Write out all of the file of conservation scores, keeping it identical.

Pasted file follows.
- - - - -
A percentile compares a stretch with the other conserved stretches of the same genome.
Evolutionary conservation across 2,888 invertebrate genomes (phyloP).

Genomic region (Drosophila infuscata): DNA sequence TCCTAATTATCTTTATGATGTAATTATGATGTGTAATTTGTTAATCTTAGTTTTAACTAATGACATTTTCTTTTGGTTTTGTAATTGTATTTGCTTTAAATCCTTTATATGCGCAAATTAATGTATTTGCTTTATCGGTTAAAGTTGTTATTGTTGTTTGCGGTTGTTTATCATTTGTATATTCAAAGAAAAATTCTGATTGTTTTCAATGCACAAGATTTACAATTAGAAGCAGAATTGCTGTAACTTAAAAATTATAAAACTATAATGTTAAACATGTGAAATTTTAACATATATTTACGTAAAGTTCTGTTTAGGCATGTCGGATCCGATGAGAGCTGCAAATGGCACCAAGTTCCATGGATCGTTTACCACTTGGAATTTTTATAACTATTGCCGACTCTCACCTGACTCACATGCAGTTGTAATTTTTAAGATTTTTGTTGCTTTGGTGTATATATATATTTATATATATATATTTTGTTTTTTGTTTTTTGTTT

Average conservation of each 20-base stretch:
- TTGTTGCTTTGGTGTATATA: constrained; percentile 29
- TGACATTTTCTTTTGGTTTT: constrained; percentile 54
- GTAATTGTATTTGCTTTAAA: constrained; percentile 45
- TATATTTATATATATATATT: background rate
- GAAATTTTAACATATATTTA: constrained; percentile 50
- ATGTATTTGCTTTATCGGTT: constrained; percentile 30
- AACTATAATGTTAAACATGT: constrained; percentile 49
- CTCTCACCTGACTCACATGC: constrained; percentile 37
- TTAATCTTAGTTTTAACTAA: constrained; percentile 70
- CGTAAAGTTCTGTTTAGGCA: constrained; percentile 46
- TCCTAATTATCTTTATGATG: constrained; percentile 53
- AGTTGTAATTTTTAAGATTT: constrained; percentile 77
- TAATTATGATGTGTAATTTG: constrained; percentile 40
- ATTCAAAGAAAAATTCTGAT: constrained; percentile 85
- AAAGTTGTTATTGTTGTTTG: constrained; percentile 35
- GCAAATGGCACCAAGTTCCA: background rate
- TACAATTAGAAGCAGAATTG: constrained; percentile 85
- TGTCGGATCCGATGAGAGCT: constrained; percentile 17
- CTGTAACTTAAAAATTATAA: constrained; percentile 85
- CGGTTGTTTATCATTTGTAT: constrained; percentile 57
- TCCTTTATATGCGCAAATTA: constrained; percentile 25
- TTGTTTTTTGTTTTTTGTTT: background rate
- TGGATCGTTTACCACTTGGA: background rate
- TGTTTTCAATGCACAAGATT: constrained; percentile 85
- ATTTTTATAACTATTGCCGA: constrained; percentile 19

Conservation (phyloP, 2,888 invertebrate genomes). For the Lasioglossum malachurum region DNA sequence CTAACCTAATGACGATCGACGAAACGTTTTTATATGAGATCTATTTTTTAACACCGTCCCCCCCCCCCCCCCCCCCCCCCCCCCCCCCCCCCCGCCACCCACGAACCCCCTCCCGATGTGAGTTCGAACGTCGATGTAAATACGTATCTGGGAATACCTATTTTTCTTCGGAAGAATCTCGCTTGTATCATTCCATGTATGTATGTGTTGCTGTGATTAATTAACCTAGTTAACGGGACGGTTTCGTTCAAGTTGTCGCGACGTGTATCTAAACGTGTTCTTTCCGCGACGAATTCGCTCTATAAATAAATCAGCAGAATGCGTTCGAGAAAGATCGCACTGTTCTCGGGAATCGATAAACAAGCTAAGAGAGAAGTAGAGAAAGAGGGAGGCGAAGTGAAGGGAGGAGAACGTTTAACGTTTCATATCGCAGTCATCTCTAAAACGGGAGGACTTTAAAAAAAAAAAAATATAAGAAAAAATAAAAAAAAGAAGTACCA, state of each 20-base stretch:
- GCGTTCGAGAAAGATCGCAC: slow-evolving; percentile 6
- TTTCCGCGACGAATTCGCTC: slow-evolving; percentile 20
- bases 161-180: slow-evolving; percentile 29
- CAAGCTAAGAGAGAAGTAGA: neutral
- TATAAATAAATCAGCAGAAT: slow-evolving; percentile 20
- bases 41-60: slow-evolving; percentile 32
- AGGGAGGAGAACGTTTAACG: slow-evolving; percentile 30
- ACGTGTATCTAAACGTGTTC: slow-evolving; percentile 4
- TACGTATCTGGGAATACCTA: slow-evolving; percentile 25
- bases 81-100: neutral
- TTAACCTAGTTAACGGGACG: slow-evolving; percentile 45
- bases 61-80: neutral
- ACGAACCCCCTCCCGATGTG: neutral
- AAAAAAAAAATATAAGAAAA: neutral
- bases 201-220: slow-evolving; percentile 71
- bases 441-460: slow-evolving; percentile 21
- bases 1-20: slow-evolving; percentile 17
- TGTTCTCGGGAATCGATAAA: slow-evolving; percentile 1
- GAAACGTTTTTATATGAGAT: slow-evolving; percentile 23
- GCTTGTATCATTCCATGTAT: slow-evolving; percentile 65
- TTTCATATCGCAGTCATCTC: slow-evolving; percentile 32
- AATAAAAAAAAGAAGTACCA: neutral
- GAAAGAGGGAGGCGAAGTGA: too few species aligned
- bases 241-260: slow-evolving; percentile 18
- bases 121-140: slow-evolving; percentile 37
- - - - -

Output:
A percentile compares a stretch with the other conserved stretches of the same genome.
Evolutionary conservation across 2,888 invertebrate genomes (phyloP).

Genomic region (Drosophila infuscata): DNA sequence TCCTAATTATCTTTATGATGTAATTATGATGTGTAATTTGTTAATCTTAGTTTTAACTAATGACATTTTCTTTTGGTTTTGTAATTGTATTTGCTTTAAATCCTTTATATGCGCAAATTAATGTATTTGCTTTATCGGTTAAAGTTGTTATTGTTGTTTGCGGTTGTTTATCATTTGTATATTCAAAGAAAAATTCTGATTGTTTTCAATGCACAAGATTTACAATTAGAAGCAGAATTGCTGTAACTTAAAAATTATAAAACTATAATGTTAAACATGTGAAATTTTAACATATATTTACGTAAAGTTCTGTTTAGGCATGTCGGATCCGATGAGAGCTGCAAATGGCACCAAGTTCCATGGATCGTTTACCACTTGGAATTTTTATAACTATTGCCGACTCTCACCTGACTCACATGCAGTTGTAATTTTTAAGATTTTTGTTGCTTTGGTGTATATATATATTTATATATATATATTTTGTTTTTTGTTTTTTGTTT

Average conservation of each 20-base stretch:
- TTGTTGCTTTGGTGTATATA: constrained; percentile 29
- TGACATTTTCTTTTGGTTTT: constrained; percentile 54
- GTAATTGTATTTGCTTTAAA: constrained; percentile 45
- TATATTTATATATATATATT: background rate
- GAAATTTTAACATATATTTA: constrained; percentile 50
- ATGTATTTGCTTTATCGGTT: constrained; percentile 30
- AACTATAATGTTAAACATGT: constrained; percentile 49
- CTCTCACCTGACTCACATGC: constrained; percentile 37
- TTAATCTTAGTTTTAACTAA: constrained; percentile 70
- CGTAAAGTTCTGTTTAGGCA: constrained; percentile 46
- TCCTAATTATCTTTATGATG: constrained; percentile 53
- AGTTGTAATTTTTAAGATTT: constrained; percentile 77
- TAATTATGATGTGTAATTTG: constrained; percentile 40
- ATTCAAAGAAAAATTCTGAT: constrained; percentile 85
- AAAGTTGTTATTGTTGTTTG: constrained; percentile 35
- GCAAATGGCACCAAGTTCCA: background rate
- TACAATTAGAAGCAGAATTG: constrained; percentile 85
- TGTCGGATCCGATGAGAGCT: constrained; percentile 17
- CTGTAACTTAAAAATTATAA: constrained; percentile 85
- CGGTTGTTTATCATTTGTAT: constrained; percentile 57
- TCCTTTATATGCGCAAATTA: constrained; percentile 25
- TTGTTTTTTGTTTTTTGTTT: background rate
- TGGATCGTTTACCACTTGGA: background rate
- TGTTTTCAATGCACAAGATT: constrained; percentile 85
- ATTTTTATAACTATTGCCGA: constrained; percentile 19

Conservation (phyloP, 2,888 invertebrate genomes). For the Lasioglossum malachurum region DNA sequence CTAACCTAATGACGATCGACGAAACGTTTTTATATGAGATCTATTTTTTAACACCGTCCCCCCCCCCCCCCCCCCCCCCCCCCCCCCCCCCCCGCCACCCACGAACCCCCTCCCGATGTGAGTTCGAACGTCGATGTAAATACGTATCTGGGAATACCTATTTTTCTTCGGAAGAATCTCGCTTGTATCATTCCATGTATGTATGTGTTGCTGTGATTAATTAACCTAGTTAACGGGACGGTTTCGTTCAAGTTGTCGCGACGTGTATCTAAACGTGTTCTTTCCGCGACGAATTCGCTCTATAAATAAATCAGCAGAATGCGTTCGAGAAAGATCGCACTGTTCTCGGGAATCGATAAACAAGCTAAGAGAGAAGTAGAGAAAGAGGGAGGCGAAGTGAAGGGAGGAGAACGTTTAACGTTTCATATCGCAGTCATCTCTAAAACGGGAGGACTTTAAAAAAAAAAAAATATAAGAAAAAATAAAAAAAAGAAGTACCA, state of each 20-base stretch:
- GCGTTCGAGAAAGATCGCAC: slow-evolving; percentile 6
- TTTCCGCGACGAATTCGCTC: slow-evolving; percentile 20
- bases 161-180: slow-evolving; percentile 29
- CAAGCTAAGAGAGAAGTAGA: neutral
- TATAAATAAATCAGCAGAAT: slow-evolving; percentile 20
- bases 41-60: slow-evolving; percentile 32
- AGGGAGGAGAACGTTTAACG: slow-evolving; percentile 30
- ACGTGTATCTAAACGTGTTC: slow-evolving; percentile 4
- TACGTATCTGGGAATACCTA: slow-evolving; percentile 25
- bases 81-100: neutral
- TTAACCTAGTTAACGGGACG: slow-evolving; percentile 45
- bases 61-80: neutral
- ACGAACCCCCTCCCGATGTG: neutral
- AAAAAAAAAATATAAGAAAA: neutral
- bases 201-220: slow-evolving; percentile 71
- bases 441-460: slow-evolving; percentile 21
- bases 1-20: slow-evolving; percentile 17
- TGTTCTCGGGAATCGATAAA: slow-evolving; percentile 1
- GAAACGTTTTTATATGAGAT: slow-evolving; percentile 23
- GCTTGTATCATTCCATGTAT: slow-evolving; percentile 65
- TTTCATATCGCAGTCATCTC: slow-evolving; percentile 32
- AATAAAAAAAAGAAGTACCA: neutral
- GAAAGAGGGAGGCGAAGTGA: too few species aligned
- bases 241-260: slow-evolving; percentile 18
- bases 121-140: slow-evolving; percentile 37